Ramkarpal questions judges’ silence in face of meddling claim over dad’s sedition conviction

Ramkarpal said the panel's silence reflects 'a serious decay in the judiciary'. — Picture by Yusof Mat Isa
Ramkarpal said the panel's silence reflects 'a serious decay in the judiciary'. — Picture by Yusof Mat Isa

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KUALA LUMPUR, Aug 31 — The son of the late Karpal Singh said today it was damning for a panel of judges to maintain its silence for 10 whole days after being implicated in a judicial interference scandal over his father’s sedition case.

Lawyer Ramkarpal Singh, who also inherited the Bukit Gelugor parliamentary constituency from Karpal, said their silence reflects “a serious decay in the judiciary”, which he stressed must not be allowed to continue under the new Pakatan Harapan (PH) government.

“It is shocking that to date, there has been no response from the judiciary by way of an official statement denying, condemning or at least promising an investigation into Hanif’s allegation,” he said in a statement.

Ramkarpal was referring to fellow lawyer Mohamed Haniff Khatri Abdulla, who claimed there was judicial interference in the 2016 appeal against Karpal’s conviction for sedition.

The DAP federal lawmaker also said any attempt by the judiciary or the said judges to clear the air now would be construed as “an obvious afterthought and would not be worth the paper on which it is written on”.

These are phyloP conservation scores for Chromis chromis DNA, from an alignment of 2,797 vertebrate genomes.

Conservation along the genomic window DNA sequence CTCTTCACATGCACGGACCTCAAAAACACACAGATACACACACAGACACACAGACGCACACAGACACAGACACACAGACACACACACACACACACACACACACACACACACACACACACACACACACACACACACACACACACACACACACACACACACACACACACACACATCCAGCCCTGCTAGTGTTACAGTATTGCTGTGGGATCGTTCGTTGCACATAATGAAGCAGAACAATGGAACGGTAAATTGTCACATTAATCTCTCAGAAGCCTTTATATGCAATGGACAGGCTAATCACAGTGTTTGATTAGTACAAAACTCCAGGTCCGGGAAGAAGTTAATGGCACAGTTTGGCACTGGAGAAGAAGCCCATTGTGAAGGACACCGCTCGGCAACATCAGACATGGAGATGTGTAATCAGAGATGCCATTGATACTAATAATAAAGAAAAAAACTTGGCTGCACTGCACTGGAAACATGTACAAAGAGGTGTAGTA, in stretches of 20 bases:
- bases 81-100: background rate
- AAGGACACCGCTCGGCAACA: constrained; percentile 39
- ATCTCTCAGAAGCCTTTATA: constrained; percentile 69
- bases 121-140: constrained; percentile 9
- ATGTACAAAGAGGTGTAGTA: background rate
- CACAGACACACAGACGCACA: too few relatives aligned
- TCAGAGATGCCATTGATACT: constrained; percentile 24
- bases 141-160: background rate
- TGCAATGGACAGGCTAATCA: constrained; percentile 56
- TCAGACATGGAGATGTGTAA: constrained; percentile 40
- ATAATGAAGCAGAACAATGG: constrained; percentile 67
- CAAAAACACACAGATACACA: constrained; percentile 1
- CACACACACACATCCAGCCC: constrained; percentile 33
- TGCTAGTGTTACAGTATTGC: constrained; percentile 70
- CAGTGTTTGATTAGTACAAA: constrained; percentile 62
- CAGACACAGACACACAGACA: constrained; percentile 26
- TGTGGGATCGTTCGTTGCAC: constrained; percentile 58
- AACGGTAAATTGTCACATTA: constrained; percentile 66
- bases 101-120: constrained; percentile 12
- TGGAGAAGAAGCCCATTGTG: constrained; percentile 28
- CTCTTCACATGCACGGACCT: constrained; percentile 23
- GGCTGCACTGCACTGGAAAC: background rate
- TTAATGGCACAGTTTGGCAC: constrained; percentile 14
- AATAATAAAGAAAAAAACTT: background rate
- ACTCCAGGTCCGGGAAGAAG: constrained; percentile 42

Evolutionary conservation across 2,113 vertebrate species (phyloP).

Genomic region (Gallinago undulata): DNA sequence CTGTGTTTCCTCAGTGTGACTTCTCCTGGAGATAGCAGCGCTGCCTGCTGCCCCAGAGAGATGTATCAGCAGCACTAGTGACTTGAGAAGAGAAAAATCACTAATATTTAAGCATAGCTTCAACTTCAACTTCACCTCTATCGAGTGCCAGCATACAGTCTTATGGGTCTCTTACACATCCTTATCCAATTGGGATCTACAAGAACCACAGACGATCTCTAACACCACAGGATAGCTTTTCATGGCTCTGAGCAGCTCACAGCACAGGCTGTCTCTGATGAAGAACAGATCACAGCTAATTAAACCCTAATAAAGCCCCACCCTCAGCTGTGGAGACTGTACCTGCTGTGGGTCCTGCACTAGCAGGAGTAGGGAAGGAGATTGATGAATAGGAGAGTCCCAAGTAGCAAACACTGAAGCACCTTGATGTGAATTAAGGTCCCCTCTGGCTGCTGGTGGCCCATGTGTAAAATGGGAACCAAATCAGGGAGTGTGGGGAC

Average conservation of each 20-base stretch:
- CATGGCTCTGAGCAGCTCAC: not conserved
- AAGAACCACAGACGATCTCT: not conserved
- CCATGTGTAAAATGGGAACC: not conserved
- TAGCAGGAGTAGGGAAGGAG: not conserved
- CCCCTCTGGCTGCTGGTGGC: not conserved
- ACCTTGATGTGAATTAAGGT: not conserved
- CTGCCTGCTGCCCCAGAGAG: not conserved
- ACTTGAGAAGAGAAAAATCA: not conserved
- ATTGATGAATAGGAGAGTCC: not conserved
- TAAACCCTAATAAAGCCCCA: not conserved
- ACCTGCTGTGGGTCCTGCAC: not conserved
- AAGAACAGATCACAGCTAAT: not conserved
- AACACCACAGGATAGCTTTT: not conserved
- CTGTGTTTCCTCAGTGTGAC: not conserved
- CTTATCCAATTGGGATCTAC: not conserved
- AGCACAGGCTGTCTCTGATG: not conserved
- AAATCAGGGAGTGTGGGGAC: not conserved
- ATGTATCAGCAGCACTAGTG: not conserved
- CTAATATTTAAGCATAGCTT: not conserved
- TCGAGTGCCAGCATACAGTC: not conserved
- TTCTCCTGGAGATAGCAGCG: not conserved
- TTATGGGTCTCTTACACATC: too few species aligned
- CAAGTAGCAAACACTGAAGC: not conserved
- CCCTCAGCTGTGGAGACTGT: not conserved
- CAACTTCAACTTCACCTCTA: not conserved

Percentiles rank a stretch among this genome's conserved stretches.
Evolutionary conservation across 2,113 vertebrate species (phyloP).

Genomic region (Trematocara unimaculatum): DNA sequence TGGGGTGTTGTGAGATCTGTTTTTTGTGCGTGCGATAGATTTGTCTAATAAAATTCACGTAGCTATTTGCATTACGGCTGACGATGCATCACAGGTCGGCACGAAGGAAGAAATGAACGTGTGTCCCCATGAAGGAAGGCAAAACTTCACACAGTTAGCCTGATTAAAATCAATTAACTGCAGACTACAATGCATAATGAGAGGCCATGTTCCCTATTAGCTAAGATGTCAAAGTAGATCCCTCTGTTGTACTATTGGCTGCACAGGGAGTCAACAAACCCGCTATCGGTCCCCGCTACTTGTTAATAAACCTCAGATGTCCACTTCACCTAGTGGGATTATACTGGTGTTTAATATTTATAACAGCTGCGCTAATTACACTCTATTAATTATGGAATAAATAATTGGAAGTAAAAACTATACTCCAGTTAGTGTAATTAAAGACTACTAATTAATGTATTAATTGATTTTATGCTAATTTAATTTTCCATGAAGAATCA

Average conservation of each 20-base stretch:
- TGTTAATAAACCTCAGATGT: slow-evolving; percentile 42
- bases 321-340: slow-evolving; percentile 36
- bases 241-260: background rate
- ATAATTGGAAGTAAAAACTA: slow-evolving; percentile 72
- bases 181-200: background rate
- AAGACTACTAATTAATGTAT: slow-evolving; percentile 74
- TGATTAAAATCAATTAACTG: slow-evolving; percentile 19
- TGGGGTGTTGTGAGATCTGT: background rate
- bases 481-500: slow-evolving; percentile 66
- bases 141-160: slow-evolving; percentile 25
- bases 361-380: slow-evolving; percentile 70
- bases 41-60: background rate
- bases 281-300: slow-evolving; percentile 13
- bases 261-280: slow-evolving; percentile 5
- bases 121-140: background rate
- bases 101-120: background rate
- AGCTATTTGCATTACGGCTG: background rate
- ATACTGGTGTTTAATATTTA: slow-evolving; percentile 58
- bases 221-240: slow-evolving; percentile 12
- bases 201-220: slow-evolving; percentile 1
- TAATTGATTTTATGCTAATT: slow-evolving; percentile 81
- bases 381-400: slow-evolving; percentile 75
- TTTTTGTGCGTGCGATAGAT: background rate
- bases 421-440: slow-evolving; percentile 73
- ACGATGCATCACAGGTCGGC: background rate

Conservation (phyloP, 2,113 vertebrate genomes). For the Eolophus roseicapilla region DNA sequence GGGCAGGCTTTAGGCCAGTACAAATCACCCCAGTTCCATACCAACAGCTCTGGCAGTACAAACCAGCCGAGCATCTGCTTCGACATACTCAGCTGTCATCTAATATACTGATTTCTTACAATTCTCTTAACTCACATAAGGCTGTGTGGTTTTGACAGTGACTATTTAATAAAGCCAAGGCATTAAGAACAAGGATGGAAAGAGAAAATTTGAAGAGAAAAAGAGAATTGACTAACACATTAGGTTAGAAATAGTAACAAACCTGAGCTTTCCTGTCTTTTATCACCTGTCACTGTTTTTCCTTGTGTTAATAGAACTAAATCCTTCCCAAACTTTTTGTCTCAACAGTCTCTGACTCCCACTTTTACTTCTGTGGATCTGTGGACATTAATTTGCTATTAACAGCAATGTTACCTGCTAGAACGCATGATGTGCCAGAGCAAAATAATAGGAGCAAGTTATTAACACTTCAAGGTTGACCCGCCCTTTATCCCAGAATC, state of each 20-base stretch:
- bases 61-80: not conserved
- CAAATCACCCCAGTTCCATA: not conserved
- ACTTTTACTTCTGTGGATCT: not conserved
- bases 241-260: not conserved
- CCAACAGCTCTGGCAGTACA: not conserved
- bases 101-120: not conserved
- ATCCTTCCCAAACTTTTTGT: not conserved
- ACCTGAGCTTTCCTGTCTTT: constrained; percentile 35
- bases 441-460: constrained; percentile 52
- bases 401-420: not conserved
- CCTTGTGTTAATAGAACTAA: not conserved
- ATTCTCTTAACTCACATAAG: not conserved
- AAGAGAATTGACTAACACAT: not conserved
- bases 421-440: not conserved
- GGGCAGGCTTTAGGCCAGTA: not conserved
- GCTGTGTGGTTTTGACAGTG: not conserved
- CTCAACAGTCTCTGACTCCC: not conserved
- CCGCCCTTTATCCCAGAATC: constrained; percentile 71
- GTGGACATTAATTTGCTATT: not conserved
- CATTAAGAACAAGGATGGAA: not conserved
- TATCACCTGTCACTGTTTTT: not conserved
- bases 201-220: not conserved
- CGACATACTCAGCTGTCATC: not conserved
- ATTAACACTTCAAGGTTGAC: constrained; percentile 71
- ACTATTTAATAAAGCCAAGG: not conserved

Given this, he supported the call for a Royal Commission Inquiry (RCI) to investigate the claim.

“The senior judge implicated in this allegation (if found to be true) must be severely disciplined and publicly shamed for tarnishing the very institution he/she was entrusted to protect, regardless of whether he/she is still in service,” he added in the statement.

The PH backbencher also challenged the PH government to establish the RCI immediately to show its sincerity in its efforts towards institutional reforms.

The High Court had found Karpal, a former lawyer and legislator, guilty of sedition for questioning the power of then Perak Ruler Sultan Azlan Shah’s removal of then mentri besar Datuk Seri Mohammad Nizar Jamaluddin from office, resulting in what came to be known as the Perak constitutional crisis of 2009.

The High Court convicted Karpal of sedition and sentenced him to a RM4,000 fine in February 2014.

On May 30, 2016, his conviction was upheld by a three-judge panel in the Court of Appeal; Datuk Wira Mohtaruddin Baki and Kamardin Hashim upheld the conviction while Datuk Tengku Maimun Tuan Mat held a dissenting view.

But the panel also reduced Karpal’s RM4,000 fine to RM1,800, effectively reversing his disqualification as an MP and allowing his widow to collect his pension.

Mohd Haniff, meanwhile, said he has given his statement to the police on the matter yesterday.

He said he did not tell investigators the identity of the person whom he cited in his claim as he felt that a royal commission of inquiry was the only forum where this information should surface.

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